Environment, Indians, and Oil

by | Sep 30, 1998

An Indian leader from the Upper Amazon recently commented to me that the whole issue of the environment, Indians, and oil companies had taken on global mythical proportions. He was partly proud, partly surprised, and partly bemused. For many people, the mythic image evoked by an oilrig hacked into the Amazon Rain Forest, particularly if it looms over Indian communities, is that of Paradise Lost. However, for others who currently view the wide array of communities, institutions, organizations, companies, adventurers, journalists, and other characters, compounded by each’s enigmatic or mutually misunderstood concerns, interests and agendas, the images are more like those molded by Gabriel Garcia Marquez than by John Milton. Beyond comparing narratives, one can also ask if anything can be done to prevent this mix of interests from becoming a social and environmental tragedy in the region. Perhaps. Here we review two recent efforts by Harvard’s Program on Nonviolent Sanctions and Cultural Survival (PONSACS).

 

Colombia: Oxy and the U’wa

Ironically, a protagonist in Garcia Marquez’ Noticia de un Secuestro, Colombia’s ex-Minister of Defense Rafael Pardo, helped draw PONSACS into a complex applied research/conflict management project in Colombia. In mid-1996, Pardo, then a Fellow at Harvard’s Center for International Affairs, discussed with me the difficulties of deciphering the complex cultural and political “codes” of those involved in environmental disputes. PONSACS’s interest in disputes involving international extractive companies, Indians, and rain forests were a case in point. Pardo quietly suggested the need for such work in Colombia. About a year and a half later, the Colombian Ministry of Foreign Affairs asked the General Secretariat of the Organization of American States (OAS) to undertake an on-site investigation of a stalemated, multi-stakeholder dispute between an indigenous group –the U’wa– and a multinational oil company, Occidental de Colombia (OXY). Pardo, then working at the OAS, recommended that the Chief of Staff, Ricardo Avila, solicit the participation of Harvard University’s PONSACS Program. The General Secretariat, drawing in its Unit for the Promotion of Democracy, then established the OAS/Harvard Project on Colombia with experts in international law, indigenous rights, and the analysis and prevention of inter-ethnic conflict.

What was going on? In April 1995, U’wa Indians were threatening to commit mass suicide by leaping from a 1,400 foot cliff to protest OXY’s plans for oil exploration in the Samore Block, the Colombian newspaper El Nuevo Siglo had reported. U’wa leaders said that oil production would destroy the world as the U’wa knew it. They and the Colombian national Indian organizationalso argued that all previous oil activities in Colombia’s rain forest had already left a legacy of social and environmental degradation and destruction. In the face of national and international pressure, OXY halted all work in the Samore Block, and sought to open discussions with the U’wa and other critics of the proposed work.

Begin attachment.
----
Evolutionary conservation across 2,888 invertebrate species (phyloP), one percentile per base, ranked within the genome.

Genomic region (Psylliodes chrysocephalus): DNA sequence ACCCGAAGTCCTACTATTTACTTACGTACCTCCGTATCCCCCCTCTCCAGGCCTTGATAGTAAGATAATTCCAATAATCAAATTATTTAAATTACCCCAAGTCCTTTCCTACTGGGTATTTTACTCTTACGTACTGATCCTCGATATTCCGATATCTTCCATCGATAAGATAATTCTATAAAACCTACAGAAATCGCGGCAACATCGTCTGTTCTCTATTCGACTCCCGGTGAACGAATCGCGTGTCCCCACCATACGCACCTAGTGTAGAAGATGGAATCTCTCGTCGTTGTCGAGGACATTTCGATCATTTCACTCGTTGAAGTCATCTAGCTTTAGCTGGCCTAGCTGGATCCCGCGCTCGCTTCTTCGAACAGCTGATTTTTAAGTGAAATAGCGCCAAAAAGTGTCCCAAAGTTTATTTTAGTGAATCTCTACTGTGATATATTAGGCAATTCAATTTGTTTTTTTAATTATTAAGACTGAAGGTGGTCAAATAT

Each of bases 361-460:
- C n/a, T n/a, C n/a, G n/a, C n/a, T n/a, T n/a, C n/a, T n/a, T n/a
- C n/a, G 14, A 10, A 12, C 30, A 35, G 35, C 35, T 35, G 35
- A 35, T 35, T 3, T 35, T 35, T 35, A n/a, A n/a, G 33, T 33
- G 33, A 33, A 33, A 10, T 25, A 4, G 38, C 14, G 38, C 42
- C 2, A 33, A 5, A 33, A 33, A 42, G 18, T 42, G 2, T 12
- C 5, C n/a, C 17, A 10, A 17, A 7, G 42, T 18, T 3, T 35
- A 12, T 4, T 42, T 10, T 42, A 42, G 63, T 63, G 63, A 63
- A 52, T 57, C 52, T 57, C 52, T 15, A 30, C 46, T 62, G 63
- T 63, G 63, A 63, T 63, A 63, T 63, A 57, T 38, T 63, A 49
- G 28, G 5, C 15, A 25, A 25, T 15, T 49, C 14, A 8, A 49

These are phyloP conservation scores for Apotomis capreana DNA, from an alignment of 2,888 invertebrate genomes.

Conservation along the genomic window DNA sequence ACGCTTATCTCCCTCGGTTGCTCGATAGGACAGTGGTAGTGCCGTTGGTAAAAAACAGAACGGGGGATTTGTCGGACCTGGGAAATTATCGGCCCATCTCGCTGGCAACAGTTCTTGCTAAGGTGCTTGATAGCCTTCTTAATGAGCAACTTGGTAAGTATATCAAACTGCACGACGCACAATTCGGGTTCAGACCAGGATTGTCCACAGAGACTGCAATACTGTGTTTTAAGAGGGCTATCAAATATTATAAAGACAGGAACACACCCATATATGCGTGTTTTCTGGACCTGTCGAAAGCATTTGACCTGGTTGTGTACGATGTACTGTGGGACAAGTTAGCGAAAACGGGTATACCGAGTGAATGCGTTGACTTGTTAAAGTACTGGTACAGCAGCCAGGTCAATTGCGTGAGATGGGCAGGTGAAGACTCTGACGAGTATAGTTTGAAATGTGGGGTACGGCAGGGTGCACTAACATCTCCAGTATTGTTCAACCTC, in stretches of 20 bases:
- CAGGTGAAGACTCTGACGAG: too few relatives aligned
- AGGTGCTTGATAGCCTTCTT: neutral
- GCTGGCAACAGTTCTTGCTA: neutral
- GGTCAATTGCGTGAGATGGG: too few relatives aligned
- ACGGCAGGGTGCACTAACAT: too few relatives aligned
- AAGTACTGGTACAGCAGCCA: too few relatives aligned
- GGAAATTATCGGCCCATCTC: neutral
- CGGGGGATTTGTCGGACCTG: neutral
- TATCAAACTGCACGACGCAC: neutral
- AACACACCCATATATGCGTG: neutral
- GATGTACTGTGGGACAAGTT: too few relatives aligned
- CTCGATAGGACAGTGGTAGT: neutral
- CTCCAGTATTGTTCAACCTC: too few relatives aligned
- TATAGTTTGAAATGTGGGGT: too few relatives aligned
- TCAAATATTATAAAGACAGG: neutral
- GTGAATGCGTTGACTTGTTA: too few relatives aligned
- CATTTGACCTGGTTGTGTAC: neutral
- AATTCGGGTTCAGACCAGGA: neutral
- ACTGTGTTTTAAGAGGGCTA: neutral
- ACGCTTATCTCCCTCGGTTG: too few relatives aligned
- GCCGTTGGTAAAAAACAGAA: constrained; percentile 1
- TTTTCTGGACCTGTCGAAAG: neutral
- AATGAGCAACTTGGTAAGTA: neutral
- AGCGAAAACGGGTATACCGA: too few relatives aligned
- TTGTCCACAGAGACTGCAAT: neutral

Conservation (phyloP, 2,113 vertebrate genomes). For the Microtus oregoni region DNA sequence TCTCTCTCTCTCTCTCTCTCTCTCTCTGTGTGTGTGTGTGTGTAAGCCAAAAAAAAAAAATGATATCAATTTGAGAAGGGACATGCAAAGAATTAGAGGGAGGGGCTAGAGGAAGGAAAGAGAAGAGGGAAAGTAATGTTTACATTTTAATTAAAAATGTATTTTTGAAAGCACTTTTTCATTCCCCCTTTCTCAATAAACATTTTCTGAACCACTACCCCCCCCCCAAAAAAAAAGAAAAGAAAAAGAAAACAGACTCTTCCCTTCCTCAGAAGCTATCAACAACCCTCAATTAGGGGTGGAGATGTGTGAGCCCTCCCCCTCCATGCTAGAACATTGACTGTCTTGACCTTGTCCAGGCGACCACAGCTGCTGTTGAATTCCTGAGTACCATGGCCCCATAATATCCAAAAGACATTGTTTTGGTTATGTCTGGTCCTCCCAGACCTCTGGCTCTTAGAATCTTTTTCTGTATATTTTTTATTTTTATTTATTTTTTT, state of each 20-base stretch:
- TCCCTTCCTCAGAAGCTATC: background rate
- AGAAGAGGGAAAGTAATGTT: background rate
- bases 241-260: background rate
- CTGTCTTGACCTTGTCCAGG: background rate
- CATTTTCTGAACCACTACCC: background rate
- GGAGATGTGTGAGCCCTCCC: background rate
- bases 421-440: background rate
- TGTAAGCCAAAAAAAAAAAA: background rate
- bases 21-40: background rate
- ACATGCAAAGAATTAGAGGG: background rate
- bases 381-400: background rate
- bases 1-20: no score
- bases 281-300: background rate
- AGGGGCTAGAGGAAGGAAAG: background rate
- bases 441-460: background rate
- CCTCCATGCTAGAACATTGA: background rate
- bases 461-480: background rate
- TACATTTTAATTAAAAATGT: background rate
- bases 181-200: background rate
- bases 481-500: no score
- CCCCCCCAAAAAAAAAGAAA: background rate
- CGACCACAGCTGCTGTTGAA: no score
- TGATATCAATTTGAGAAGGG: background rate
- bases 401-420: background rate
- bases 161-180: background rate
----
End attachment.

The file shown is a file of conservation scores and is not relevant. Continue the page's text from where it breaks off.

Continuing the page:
Meanwhile, the Colombian Ministry of Mines and Energy and the national oil company, Ecopetrol were contending that oil-exporting Colombia would become a net importer by the year 2005, thus precipitating a national economic crisis. Other ministries and directorates, particularly the National Ombudsman and the National Directorate for Indigenous Affairs supported U’wa rights. The national Indian organization, while strongly supporting the U’wa, argued that the National Directorate was, in general, an unnecessary paternalistic anachronism.

The U’wa situation prompted the various stakeholders to test aspects Colombia’s progressive 1991 constitution, specifically with regard to indigenous rights. The case thus served as a platform to debate human rights, environmental risks demonstrated by earlier oil exploration, and national economic priorities. It also illustrated the entangled roles of various government ministries, expanded the political space occupied by Colombia’s national Indian organization, increased attention on the environmental and economic impact of international oil companies operating in Colombia. The fact that the Ministry of the Environment’s had approved OXY’s work plan thus became submerged in a flurry of broad national political debates.

Added to the soup of stakeholders were, and still are, the various factions of the National Liberation Army along with sectors of the well-armed Colombian Revolutionary Armed Forces, who regularly blow up OXY’s existing Cano Limon pipeline, and kill oil workers. This in turn has encouraged increased Colombian Army presence. This mix of guerrillas and army, close to the U’wa’s densely forested and mountainous terrain, places the Indians at considerable risk. While most U’wa try to remain neutral, they are simultaneously recruited and questioned by the Colombian army and the guerrillas alike. The clear presence and influence of guerrilla groups also sidetracked many aspects of the national debate with oil companies emphasizing the guerrillas’ influence, while the indigenous organizations insisted that the issue of guerrilla involvement merely blurred Indian rights issues such as consultation and the need to evaluate potential environmental destruction occasioned by oil production.

All dialogues became acrimonious debates. The U’wa’s situation, whether interpreted as a culture and its lands at risk or individual lives in jeopardy, became a platform for arguing group rights and national economic priorities, but the stakeholders weren’t listening to each other. The Ministry of Foreign Relations decided to seek outside help through the newly-formed OAS/Harvard team. At about the same time, the national Indian organizationand the U’wa, with support from US non-governmental organizations submitted a formal complaint to the OAS’s Inter-American Commission on Human Rights..